Proposal Would Amend Credit Loss Accounting Rules to Simplify Reporting of Purchased Financial Assets
FASB has issued a proposal to obtain public comment on changes to provide a single accounting model for all acquired financial assets under the credit losses standard. The proposal responds to concerns raised by businesses that the existing rules are complex and do not result in useful information for investors. Companies have until August 28 to submit comments on the guidance, which was issued under Proposed Accounting Standards Update (ASU) 2023-ED400, “Financial Instruments—Credit Losses (Topic 326) Purchased Financial Assets.” The proposal will amend the current expected credit losses (CECL) standard, which currently requires two different models for acquired financial assets depending on a borrower’s creditworthiness. Specifically, the CECL standard has two models for assets such as loans purchased in a business combination or asset acquisition: purchased credit deteriorated (PCD); and non-PCD. The board proposed to expand the PCD model to include high-quality loans, resulting in all loans being accounted for the same way under a new term “purchased financial assets” (PFA), according to the text of the proposal. The non-PCD model—deemed to be unintuitive and causing banks to double count losses—would be eliminated. The changes would provide investors with better information as the distinction between PCD and non-PCD assets is not well understood, the board said in the “basis for conclusions” section of the proposal. The changes would also help financial statement preparers as they would no longer “be required to qualitatively assess the change in credit quality of acquired financial assets since origination.”
International ESG Rulemaker Publishes New Climate and Sustainability Disclosure Rules
The International Sustainability Standards Board (ISSB) has issued two new disclosure standards that aim to interweave the climate and sustainability footprint of businesses into financial reporting. The standards are the first round of environmental, social and governance (ESG)-related disclosure rules to be developed by the board for global use. Both standards are effective for annual reporting periods beginning on or after January 1, 2024. Earlier application is permitted if both are applied at the same time. “Our language is an accounting language; it is sustainability translated into an accounting language,” ISSB Chair Emmanuel Faber said in a speech at an IFRS Foundation conference that same day. “You will find in S1, in particular the general requirements, a huge amount of notions that you’re very familiar with on purpose because we want as much as possible that connection within the general purpose financial reporting with the financial statements and with the valuation,” he said. “We are here to support the needs of the primary users of general-purpose financial reports in the amount and the decision that they take on providing resources to entities, companies, bankers investors and others. That’s the reason why we exist and for that we know which language they need to be using and we’re focusing on that.” Under IFRS S1, General Requirements for Disclosure of Sustainability-related Financial Information, and IFRS S2, Climate-Related Disclosures, businesses must disclose all sustainability-related risks and opportunities that could reasonably be expected to affect their cash flows, as well as access to finance or cost of capital over the short, medium, or long term that could reasonably be expected to affect prospects. S2 addresses climate-related risks to which the entity is exposed, i.e., climate-related physical risks; climate-related transition risks; and climate-related opportunities available to the entity. The ISSB’s trustees have stressed that the rules are to be viewed as a global baseline for use worldwide.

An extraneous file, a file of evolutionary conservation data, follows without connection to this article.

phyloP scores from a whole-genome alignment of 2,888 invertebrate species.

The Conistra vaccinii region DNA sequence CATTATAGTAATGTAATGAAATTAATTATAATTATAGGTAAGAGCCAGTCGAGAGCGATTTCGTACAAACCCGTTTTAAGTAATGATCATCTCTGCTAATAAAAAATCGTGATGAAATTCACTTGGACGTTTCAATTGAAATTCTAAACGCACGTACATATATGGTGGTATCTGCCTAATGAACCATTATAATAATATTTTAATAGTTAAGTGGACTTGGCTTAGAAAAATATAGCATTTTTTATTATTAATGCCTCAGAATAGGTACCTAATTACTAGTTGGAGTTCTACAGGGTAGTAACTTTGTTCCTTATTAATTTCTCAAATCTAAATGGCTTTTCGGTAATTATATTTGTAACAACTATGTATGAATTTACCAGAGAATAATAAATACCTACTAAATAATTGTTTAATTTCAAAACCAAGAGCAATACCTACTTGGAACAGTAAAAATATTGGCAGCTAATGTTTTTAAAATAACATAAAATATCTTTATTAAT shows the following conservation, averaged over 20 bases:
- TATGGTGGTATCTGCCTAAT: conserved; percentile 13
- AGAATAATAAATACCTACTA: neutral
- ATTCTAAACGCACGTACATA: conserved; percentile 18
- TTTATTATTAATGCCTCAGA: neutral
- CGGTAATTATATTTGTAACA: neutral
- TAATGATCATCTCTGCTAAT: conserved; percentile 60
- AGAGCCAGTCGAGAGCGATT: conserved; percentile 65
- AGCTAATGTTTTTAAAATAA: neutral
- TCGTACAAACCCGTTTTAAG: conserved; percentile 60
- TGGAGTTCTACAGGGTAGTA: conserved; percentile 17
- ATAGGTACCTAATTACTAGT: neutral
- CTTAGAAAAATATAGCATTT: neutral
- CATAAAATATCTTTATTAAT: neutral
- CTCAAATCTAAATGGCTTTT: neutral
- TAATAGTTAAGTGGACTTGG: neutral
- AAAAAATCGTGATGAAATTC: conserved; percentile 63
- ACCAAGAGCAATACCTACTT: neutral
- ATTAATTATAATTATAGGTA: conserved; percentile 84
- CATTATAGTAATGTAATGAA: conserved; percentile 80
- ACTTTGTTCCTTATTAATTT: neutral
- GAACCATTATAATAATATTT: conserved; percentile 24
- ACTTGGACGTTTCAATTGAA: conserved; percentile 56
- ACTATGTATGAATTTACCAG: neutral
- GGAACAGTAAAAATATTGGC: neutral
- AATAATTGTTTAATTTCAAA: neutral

Significant IASB Standard on Primary Financial Statements to be Issued Next Year
The IASB’s current effort to revise the primary financial statements will “birth” a new accounting standard next year that will affect all companies that report using IFRS standards, chair Andreas Barckow said at the IFRS Foundation Conference on June 26, 2023. The board is aiming to issue the revised standard in the first half of 2024 with a new number: International Financial Reporting Standard (IFRS) 18. “We have yet to make a decision [about the effective date]—whether we say it’s two years, whether it’s three years [from publication],” Barckow said in response to a question posed by a conference attendee. “But if you say published publication in 2024, two years onwards, that means it would become effective for years starting in 2027, but that is just to show you the timeline as to how this would work out,” he explained. “And we could always obviously allow for early adoption, so if somebody is really eager to provide the standard early on they could have the potential to do so.” In earlier remarks, Barckow said that the board will discuss the effective date of the standard during meetings in July. The rules have been in the works for years by the IASB to revamp financial performance reporting—a major topic. The changes will require companies to report operating profit—a measure that enables investors to know how profitable a company is when you strip away its investing and financing activities.